This last weekend, I had the honor and the privilege to be invited to a mastermind in Boulder Colorado that was hosted by Michael and Izabella Wentz. It was a meeting of some of the top people in our field and we gathered together to share some of the things we have learned with each other.
In today’s post, I wanted to share some of my initial thoughts (while they are still fresh in my mind) about some of the important takeaways from the event both for deepening our understanding of how to heal Hashimoto’s and also of how we can better serve each other and our world.
If you aren’t familiar with a mastermind (I wasn’t until last year) the basic idea is that you bring together a group of people with similar goals and collectively the brain power of everyone’s minds creates a kind of quantum up-leveling of ideas and understanding on your topic. The sum becomes greater than the individual parts.
For those of us working in the world of thyroid health and autoimmunity, the purpose of this event was two-fold. To share ideas about what we have learned in working with this unique patient population and, also, how we can have successful businesses so that we can have a bigger impact, help more people and improve patient care for the millions struggling with these diseases.
In this post, I’m going to focus on my top five takeaways from the event.
Here they are:
1. The profoundness of your “why”
2. It’s all about the proteins
3. Diet matters times infinity
4. Root cause is plural
5. Hashimoto’s isn’t the end of your life, it’s the beginning of your journey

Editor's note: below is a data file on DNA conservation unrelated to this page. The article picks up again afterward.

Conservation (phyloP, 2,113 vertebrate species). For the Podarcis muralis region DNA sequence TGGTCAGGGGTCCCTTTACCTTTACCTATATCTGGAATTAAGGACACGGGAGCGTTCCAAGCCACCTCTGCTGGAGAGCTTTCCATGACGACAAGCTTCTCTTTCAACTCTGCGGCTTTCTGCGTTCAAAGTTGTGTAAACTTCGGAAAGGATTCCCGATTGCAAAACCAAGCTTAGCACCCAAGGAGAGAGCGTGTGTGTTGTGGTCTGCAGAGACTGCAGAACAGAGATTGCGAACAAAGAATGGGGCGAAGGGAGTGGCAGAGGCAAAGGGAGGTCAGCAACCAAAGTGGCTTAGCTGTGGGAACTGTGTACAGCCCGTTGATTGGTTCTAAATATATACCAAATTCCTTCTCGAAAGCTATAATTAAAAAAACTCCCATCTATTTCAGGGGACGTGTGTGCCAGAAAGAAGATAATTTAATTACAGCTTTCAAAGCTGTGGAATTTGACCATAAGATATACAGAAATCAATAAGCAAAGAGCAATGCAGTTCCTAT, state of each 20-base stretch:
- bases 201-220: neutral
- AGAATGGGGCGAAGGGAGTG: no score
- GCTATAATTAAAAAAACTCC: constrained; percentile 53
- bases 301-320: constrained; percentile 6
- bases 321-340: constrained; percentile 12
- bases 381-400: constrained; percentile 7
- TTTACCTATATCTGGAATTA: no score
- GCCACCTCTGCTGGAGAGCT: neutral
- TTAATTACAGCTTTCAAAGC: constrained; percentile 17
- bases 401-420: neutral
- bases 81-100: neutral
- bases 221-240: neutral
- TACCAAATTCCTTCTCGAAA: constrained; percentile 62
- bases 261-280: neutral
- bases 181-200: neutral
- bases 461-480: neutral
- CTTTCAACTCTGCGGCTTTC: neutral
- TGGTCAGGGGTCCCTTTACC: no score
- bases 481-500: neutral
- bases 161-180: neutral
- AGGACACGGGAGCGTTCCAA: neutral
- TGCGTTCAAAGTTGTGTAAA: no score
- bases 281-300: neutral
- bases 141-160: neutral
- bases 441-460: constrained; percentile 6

At the event there were quite a few speakers (the Wentzs have a wonderful, generous spirit and wanted to highlight as many people’s brilliance as they could) and it made for a very rich weekend of content (far too much for me to cover in this single post – which means there’s a lot more to come, stay tuned 🙂 ).
But time and time again, in smaller groups and as introductions to the different talks people shared their “why”. And by that I mean the experiences and struggles that motivates them.
It was truly inspiring to hear story after story of people overcoming some really serious adversity and illness and taking the momentum and mind shift resulting from that and going on to do some really amazing work.
On my way there, I read a book because (being a knucklehead) I missed my flight. I had brought a box full of copies of my book to give to everyone and long story short, I didn’t give myself enough time to check the box and get to my flight.
So I had some time to kill and I finished reading The Obstacle is the Way by Ryan Holiday. (You have to read this book!) It’s all about using obstacles, disappointments and adversity to transform the world. And not just in a “glass half empty or half full” accentuate-the-positive sort of way.
This book takes it to a whole new level and it points out the incredible blessing of failure, illness, and disappointment. And, essentially, some of the greatest inventors, thinkers and doers of history weren’t defeated by hard times, pain and struggle they were made possible by it. And instead of fighting it, they embraced it and used it to their advantage to do great things.
And this event was a real life example of this. Everyone there has overcome something major and now they are motivated by it. And the common thread was that we are all inspired to help others and do whatever we can to make the world a better place. And that difficulty is daily being transformed into action.
One thing that was brought up by Andrea Nakayama was the accountability loop that I shared in a recent video I made. You have a choice to be the victim or to make the obstacle your way.
So I encourage you to really spend some time finding your “why” and if you are feeling defeated and discouraged know that you are not alone is this and that the opportunity is there for you to accept it, embrace it and use it to create great things of your own.